The Heckerling Institute on Estate Planning recently reconvened in-person in Orlando, Florida after two years of a “virtual only” option due to the pandemic. “Heckerling,” as it’s commonly referred to, is the premier conference for estate planning professionals to hear from legal, tax and other experts on a multitude of topics impacting the latest strategies in estate planning.
Pendleton Square team members attended the 2023 Heckerling conference and heard presentations on a range of topics such as planning for the “middle rich,” recent tax rulings, SECURE Act updates, new and proposed IRS regulations, and the Corporate Transparency Act. Following are some items from Heckerling that will likely impact estate planning in the coming years:
Planning for “Middle Rich” Clients
Several commentators placed an increase focus on planning for “middle rich” clients (which we view as having a net worth of between $7 million and $25 million), considering the upcoming reduction to the lifetime exemption amount. While the Tax Cuts and Jobs Act of 2017 temporarily doubled a person’s lifetime gift and estate tax exemption to $10,000,000 (adjusted annually for inflation, now almost $13,000,000), the exemption amount will revert to the original amount in 2026 (adjusted for inflation, likely to around $7,000,000). Presenters at Heckerling were not optimistic that the current Congress would pass legislation extending the increased amounts past 2026.
Pendleton Square’s Takeaway: Considering the anti-claw back guidance provided by the IRS in 2019, planners and clients can feel confident that gifts made to irrevocable trusts prior to 2026 will qualify for the increased exemption amount, and not be retroactively subject to gift or estate tax. Individuals looking to use their exemption and fund trusts prior to 2026 should consider a trust-friendly jurisdiction without a state income tax, such as Tennessee.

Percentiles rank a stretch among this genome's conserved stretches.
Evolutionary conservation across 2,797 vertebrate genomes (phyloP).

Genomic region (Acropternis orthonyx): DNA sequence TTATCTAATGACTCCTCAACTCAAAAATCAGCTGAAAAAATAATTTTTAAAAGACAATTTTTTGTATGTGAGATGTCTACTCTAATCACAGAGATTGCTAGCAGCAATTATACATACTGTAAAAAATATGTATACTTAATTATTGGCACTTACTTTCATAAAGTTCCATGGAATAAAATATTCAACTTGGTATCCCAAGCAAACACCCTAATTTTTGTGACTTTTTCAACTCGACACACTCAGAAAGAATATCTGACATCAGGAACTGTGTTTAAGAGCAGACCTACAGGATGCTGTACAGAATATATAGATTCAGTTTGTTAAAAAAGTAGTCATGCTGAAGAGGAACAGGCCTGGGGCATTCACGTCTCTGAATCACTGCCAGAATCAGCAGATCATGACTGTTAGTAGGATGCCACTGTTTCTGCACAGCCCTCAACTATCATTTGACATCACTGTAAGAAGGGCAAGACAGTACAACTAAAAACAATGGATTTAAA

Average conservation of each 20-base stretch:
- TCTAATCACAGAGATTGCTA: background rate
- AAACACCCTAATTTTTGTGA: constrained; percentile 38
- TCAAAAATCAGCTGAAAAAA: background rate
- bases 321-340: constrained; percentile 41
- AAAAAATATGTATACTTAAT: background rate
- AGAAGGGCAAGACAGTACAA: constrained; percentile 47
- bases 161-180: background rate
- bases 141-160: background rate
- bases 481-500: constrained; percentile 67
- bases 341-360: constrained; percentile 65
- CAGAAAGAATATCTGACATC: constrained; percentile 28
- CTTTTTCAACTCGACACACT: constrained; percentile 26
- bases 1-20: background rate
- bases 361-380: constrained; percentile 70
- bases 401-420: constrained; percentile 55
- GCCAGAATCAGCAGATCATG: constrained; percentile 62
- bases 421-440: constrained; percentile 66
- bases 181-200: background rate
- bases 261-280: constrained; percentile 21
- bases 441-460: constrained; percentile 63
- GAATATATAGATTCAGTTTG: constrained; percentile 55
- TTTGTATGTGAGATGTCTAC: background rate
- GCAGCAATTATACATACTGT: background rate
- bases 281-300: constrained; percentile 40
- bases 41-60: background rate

New IRS Guidance
In 2022, the IRS issued helpful Internal Revenue Code guidance, including with respect to the estate portability election and also regarding payout requirements for some inherited IRAs under the Secure Act of 2019. Under Rev. Proc. 2022-32, the IRS extended the period for an estate to elect “portability” of a deceased spouse’s unused exemption from 2 years to 5 years. And, of particular interest to non-spousal beneficiaries of inherited IRAs, the IRS clarified in Notice 2022-53 that, while required minimum distributions must be taken annually during the new 10-year period, relief would be provided to any beneficiaries that failed to take a required distribution in 2020 or 2021.
Pendleton Square’s Takeaway: The additional time for an estate to elect portability can be helpful for a surviving spouse to avoid a serious tax hit. In some cases, particularly when a corporate executor is not used, the estate administration may be delayed, and the portability election not made within the first two years. In other cases, the surviving spouse may incorrectly believe their wealth to fall under the estate tax threshold, only to be proven wrong by a later valuation of assets. Lastly, clarification of the Secure Act’s impact on IRA distributions, whether rightly determined or not, certainly allows for more strategic estate planning.
The Corporate Transparency Act
The Corporate Transparency Act, or CTA, was enacted on January 1, 2021, and was intended to bring the United States more in line with its international counterparts in combatting money laundering. At a 10,000-foot level, the CTA requires a “reporting company” to disclose information on its “beneficial owners” to the U.S. Financial Crimes Enforcement Network (FinCEN). The law becomes effective January 1, 2024, with a compliance deadline of January 1, 2025, for existing companies.
Pendleton Square’s Takeaway: While trusts are excluded from the definition of “reporting company,” a qualifying entity held in trust may be required to file information on the trust’s grantor, beneficiaries, and trustees. This will, of course, have implications for high-net-worth families establishing LLCs and other entities in their trusts for investment or management reasons. Pendleton Square continues to monitor CTA-related developments to determine its impact on clients, particularly from a privacy standpoint and in the directed trust context.
Given the inherently customized nature of estate planning and wealth preservation, each person will be impacted differently by the above topics. Pendleton Square encourages its clients to meet periodically with their estate planning team to ensure their plan remains structured to achieve both short and long-term financial goals considering any recent developments. The knowledgeable team of trust experts at Pendleton Square is also available to discuss how the above issues may impact your estate plan.